The uninsured rate was over $5,000. We paid $650 or so out of pocket, because that's the rate our insurance company had negotiated.

tl;dr: YES AUSTRALIA DEFINITELY NOT PERFECT BUT JESUS FUCKING CHRIST
posted by joyceanmachine at 8:59 AM on September 19 [87 favorites]


Trump: I don’t have an attorney general.
(via The Hill, in case you're avoiding the place)
posted by Thorzdad at 9:01 AM on September 19 [2 favorites]


Arguing that losing by 1 point in districts where they lost by 23 points last time means the Dems are in trouble is like arguing that Jacob deGrom isn’t a good pitcher because he only has 8 wins this season.

For all of you lucky enough to not be depressed Mets fans: deGrom is likely the best pitcher in baseball this season, he just happens to play for one of the very worst performing teams at the same time.

He still has a chance to win the National League Cy Young (pretty much pitcher of the year), but if he played for even a median performing team, he'd be putting up historic numbers.
posted by sideshow at 9:02 AM on September 19 [6 favorites]


> This exceeds even Trumpian levels of bullshit.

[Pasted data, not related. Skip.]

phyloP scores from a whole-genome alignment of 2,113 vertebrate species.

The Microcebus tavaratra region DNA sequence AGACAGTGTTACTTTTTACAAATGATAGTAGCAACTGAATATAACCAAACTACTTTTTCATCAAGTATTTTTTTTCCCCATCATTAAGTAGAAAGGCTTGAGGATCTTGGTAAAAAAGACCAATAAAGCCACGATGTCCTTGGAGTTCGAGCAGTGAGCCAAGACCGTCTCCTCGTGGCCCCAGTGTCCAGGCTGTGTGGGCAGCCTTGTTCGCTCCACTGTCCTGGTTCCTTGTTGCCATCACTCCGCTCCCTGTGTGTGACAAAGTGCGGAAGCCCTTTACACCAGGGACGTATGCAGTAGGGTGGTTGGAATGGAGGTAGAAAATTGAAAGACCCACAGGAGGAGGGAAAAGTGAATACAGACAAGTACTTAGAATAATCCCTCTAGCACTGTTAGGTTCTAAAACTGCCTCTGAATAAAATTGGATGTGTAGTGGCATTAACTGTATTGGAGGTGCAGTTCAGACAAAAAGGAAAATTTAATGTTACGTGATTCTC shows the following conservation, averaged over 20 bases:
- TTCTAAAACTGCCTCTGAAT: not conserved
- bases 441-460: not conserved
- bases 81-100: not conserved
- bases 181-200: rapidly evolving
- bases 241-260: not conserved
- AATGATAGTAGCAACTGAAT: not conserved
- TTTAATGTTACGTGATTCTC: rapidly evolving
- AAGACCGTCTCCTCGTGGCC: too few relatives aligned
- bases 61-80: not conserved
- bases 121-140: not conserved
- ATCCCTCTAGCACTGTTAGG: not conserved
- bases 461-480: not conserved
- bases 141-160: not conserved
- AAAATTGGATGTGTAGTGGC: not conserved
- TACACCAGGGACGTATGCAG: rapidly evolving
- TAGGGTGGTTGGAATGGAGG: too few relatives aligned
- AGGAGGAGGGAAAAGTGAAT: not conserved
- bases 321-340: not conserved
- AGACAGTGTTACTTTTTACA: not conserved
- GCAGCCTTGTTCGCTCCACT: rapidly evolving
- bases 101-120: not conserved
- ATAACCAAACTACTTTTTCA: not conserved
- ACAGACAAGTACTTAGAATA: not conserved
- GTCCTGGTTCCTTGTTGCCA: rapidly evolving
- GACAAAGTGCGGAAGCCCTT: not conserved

But can Trumpian levels of bullshit even have an upper limit? It seems like one of those "Could God create a rock so big that not even She could lift it?"-type thought exercises.
posted by The Card Cheat at 9:03 AM on September 19 [10 favorites]


[Probably enough on Australia vs USA health care costs -- we could easily go way, way further with this and I'm asking if people want to really pursue that, better to make a separate thread.]
posted by LobsterMitten (staff) at 9:06 AM on September 19 [9 favorites]


Cody Wilson, Austin man behind 3D-printed gun company, charged with child sex assault

It's almost like all these alt-right psychopaths are alt-right psychopaths.
posted by Rust Moranis at 9:07 AM on September 19 [110 favorites]


I can't vouch for why the Polish president would want more US presence

You mean besides the entire history of Poland Austria/Russia/Prussia Poland Germany Poland Soviet-dominated-Poland Poland?


My family is from next door, Lithuania, and the entirety of their feelings about geopolitics can be distilled down to two words: Fuck Russia.

There was a brief interlude of "Hell Yeah Germany!" during WWII because they kicked out the Russians/Soviets, but that also quickly turned into "Fuck Germany" as it became clear the Nazi's were actually worse.

Anyway, not a lot of Lithuanian support for Trump's "Putin is my pal" stance.
posted by sideshow at 9:07 AM on September 19 [10 favorites]